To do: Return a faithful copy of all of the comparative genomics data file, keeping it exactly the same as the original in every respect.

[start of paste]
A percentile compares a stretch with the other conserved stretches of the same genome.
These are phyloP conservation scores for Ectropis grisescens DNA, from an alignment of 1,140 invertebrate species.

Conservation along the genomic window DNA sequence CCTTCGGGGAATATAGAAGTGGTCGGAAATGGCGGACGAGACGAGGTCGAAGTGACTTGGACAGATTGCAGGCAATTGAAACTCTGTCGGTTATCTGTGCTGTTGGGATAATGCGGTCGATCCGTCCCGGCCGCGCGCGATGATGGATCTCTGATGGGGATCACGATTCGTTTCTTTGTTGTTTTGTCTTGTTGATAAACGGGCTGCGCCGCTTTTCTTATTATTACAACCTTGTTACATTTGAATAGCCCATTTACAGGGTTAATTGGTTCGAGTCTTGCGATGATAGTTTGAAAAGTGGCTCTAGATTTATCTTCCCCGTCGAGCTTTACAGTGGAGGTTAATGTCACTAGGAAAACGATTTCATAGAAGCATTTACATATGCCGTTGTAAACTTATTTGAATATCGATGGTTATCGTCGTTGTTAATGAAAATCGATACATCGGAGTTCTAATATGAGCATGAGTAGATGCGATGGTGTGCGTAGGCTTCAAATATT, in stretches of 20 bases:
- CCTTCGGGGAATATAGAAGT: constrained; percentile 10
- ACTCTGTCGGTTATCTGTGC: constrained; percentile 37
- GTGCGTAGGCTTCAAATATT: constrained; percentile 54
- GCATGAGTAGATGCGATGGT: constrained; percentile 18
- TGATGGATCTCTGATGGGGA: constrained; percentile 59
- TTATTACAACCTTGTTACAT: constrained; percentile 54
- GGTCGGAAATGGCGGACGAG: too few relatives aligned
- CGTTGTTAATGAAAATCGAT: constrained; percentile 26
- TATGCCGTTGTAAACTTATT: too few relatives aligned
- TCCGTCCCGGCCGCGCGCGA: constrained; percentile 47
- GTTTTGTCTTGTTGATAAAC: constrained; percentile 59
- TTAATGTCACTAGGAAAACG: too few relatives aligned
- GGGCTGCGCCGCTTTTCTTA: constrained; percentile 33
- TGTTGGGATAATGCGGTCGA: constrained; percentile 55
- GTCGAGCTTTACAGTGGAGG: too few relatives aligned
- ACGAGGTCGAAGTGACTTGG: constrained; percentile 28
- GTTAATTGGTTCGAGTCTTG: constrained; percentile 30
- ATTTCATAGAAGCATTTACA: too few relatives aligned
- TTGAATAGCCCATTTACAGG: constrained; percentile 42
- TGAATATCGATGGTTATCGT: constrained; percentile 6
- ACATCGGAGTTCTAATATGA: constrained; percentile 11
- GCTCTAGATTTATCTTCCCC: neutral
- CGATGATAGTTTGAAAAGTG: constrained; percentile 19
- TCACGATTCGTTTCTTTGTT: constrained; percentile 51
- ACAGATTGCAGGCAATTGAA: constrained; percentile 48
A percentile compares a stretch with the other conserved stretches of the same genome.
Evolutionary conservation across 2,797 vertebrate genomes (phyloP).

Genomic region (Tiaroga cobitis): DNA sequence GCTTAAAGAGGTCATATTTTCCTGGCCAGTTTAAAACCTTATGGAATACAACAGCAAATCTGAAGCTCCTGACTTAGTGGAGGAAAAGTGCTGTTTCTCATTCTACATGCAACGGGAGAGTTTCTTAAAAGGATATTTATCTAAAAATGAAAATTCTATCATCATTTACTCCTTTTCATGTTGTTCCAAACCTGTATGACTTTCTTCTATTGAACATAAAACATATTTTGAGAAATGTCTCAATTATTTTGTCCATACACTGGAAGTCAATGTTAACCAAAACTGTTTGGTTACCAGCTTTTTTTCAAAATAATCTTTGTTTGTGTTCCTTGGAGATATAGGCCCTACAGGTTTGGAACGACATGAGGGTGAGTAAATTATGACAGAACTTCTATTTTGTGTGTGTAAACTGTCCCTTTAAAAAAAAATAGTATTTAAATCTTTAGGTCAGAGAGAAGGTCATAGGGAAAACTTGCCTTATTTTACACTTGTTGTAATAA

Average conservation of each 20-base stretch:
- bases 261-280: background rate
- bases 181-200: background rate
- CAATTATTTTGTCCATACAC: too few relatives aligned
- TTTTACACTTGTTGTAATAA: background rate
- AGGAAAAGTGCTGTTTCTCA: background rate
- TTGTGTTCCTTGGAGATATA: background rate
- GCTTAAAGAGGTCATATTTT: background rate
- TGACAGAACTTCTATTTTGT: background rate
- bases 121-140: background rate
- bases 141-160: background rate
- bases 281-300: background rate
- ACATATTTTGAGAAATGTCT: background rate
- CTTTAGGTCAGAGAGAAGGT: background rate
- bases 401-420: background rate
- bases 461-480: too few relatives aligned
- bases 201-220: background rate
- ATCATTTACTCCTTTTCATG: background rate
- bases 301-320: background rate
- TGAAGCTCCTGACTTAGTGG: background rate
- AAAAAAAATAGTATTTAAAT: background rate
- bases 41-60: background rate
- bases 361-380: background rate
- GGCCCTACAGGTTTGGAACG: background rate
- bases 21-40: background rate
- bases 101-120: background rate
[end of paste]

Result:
A percentile compares a stretch with the other conserved stretches of the same genome.
These are phyloP conservation scores for Ectropis grisescens DNA, from an alignment of 1,140 invertebrate species.

Conservation along the genomic window DNA sequence CCTTCGGGGAATATAGAAGTGGTCGGAAATGGCGGACGAGACGAGGTCGAAGTGACTTGGACAGATTGCAGGCAATTGAAACTCTGTCGGTTATCTGTGCTGTTGGGATAATGCGGTCGATCCGTCCCGGCCGCGCGCGATGATGGATCTCTGATGGGGATCACGATTCGTTTCTTTGTTGTTTTGTCTTGTTGATAAACGGGCTGCGCCGCTTTTCTTATTATTACAACCTTGTTACATTTGAATAGCCCATTTACAGGGTTAATTGGTTCGAGTCTTGCGATGATAGTTTGAAAAGTGGCTCTAGATTTATCTTCCCCGTCGAGCTTTACAGTGGAGGTTAATGTCACTAGGAAAACGATTTCATAGAAGCATTTACATATGCCGTTGTAAACTTATTTGAATATCGATGGTTATCGTCGTTGTTAATGAAAATCGATACATCGGAGTTCTAATATGAGCATGAGTAGATGCGATGGTGTGCGTAGGCTTCAAATATT, in stretches of 20 bases:
- CCTTCGGGGAATATAGAAGT: constrained; percentile 10
- ACTCTGTCGGTTATCTGTGC: constrained; percentile 37
- GTGCGTAGGCTTCAAATATT: constrained; percentile 54
- GCATGAGTAGATGCGATGGT: constrained; percentile 18
- TGATGGATCTCTGATGGGGA: constrained; percentile 59
- TTATTACAACCTTGTTACAT: constrained; percentile 54
- GGTCGGAAATGGCGGACGAG: too few relatives aligned
- CGTTGTTAATGAAAATCGAT: constrained; percentile 26
- TATGCCGTTGTAAACTTATT: too few relatives aligned
- TCCGTCCCGGCCGCGCGCGA: constrained; percentile 47
- GTTTTGTCTTGTTGATAAAC: constrained; percentile 59
- TTAATGTCACTAGGAAAACG: too few relatives aligned
- GGGCTGCGCCGCTTTTCTTA: constrained; percentile 33
- TGTTGGGATAATGCGGTCGA: constrained; percentile 55
- GTCGAGCTTTACAGTGGAGG: too few relatives aligned
- ACGAGGTCGAAGTGACTTGG: constrained; percentile 28
- GTTAATTGGTTCGAGTCTTG: constrained; percentile 30
- ATTTCATAGAAGCATTTACA: too few relatives aligned
- TTGAATAGCCCATTTACAGG: constrained; percentile 42
- TGAATATCGATGGTTATCGT: constrained; percentile 6
- ACATCGGAGTTCTAATATGA: constrained; percentile 11
- GCTCTAGATTTATCTTCCCC: neutral
- CGATGATAGTTTGAAAAGTG: constrained; percentile 19
- TCACGATTCGTTTCTTTGTT: constrained; percentile 51
- ACAGATTGCAGGCAATTGAA: constrained; percentile 48
A percentile compares a stretch with the other conserved stretches of the same genome.
Evolutionary conservation across 2,797 vertebrate genomes (phyloP).

Genomic region (Tiaroga cobitis): DNA sequence GCTTAAAGAGGTCATATTTTCCTGGCCAGTTTAAAACCTTATGGAATACAACAGCAAATCTGAAGCTCCTGACTTAGTGGAGGAAAAGTGCTGTTTCTCATTCTACATGCAACGGGAGAGTTTCTTAAAAGGATATTTATCTAAAAATGAAAATTCTATCATCATTTACTCCTTTTCATGTTGTTCCAAACCTGTATGACTTTCTTCTATTGAACATAAAACATATTTTGAGAAATGTCTCAATTATTTTGTCCATACACTGGAAGTCAATGTTAACCAAAACTGTTTGGTTACCAGCTTTTTTTCAAAATAATCTTTGTTTGTGTTCCTTGGAGATATAGGCCCTACAGGTTTGGAACGACATGAGGGTGAGTAAATTATGACAGAACTTCTATTTTGTGTGTGTAAACTGTCCCTTTAAAAAAAAATAGTATTTAAATCTTTAGGTCAGAGAGAAGGTCATAGGGAAAACTTGCCTTATTTTACACTTGTTGTAATAA

Average conservation of each 20-base stretch:
- bases 261-280: background rate
- bases 181-200: background rate
- CAATTATTTTGTCCATACAC: too few relatives aligned
- TTTTACACTTGTTGTAATAA: background rate
- AGGAAAAGTGCTGTTTCTCA: background rate
- TTGTGTTCCTTGGAGATATA: background rate
- GCTTAAAGAGGTCATATTTT: background rate
- TGACAGAACTTCTATTTTGT: background rate
- bases 121-140: background rate
- bases 141-160: background rate
- bases 281-300: background rate
- ACATATTTTGAGAAATGTCT: background rate
- CTTTAGGTCAGAGAGAAGGT: background rate
- bases 401-420: background rate
- bases 461-480: too few relatives aligned
- bases 201-220: background rate
- ATCATTTACTCCTTTTCATG: background rate
- bases 301-320: background rate
- TGAAGCTCCTGACTTAGTGG: background rate
- AAAAAAAATAGTATTTAAAT: background rate
- bases 41-60: background rate
- bases 361-380: background rate
- GGCCCTACAGGTTTGGAACG: background rate
- bases 21-40: background rate
- bases 101-120: background rate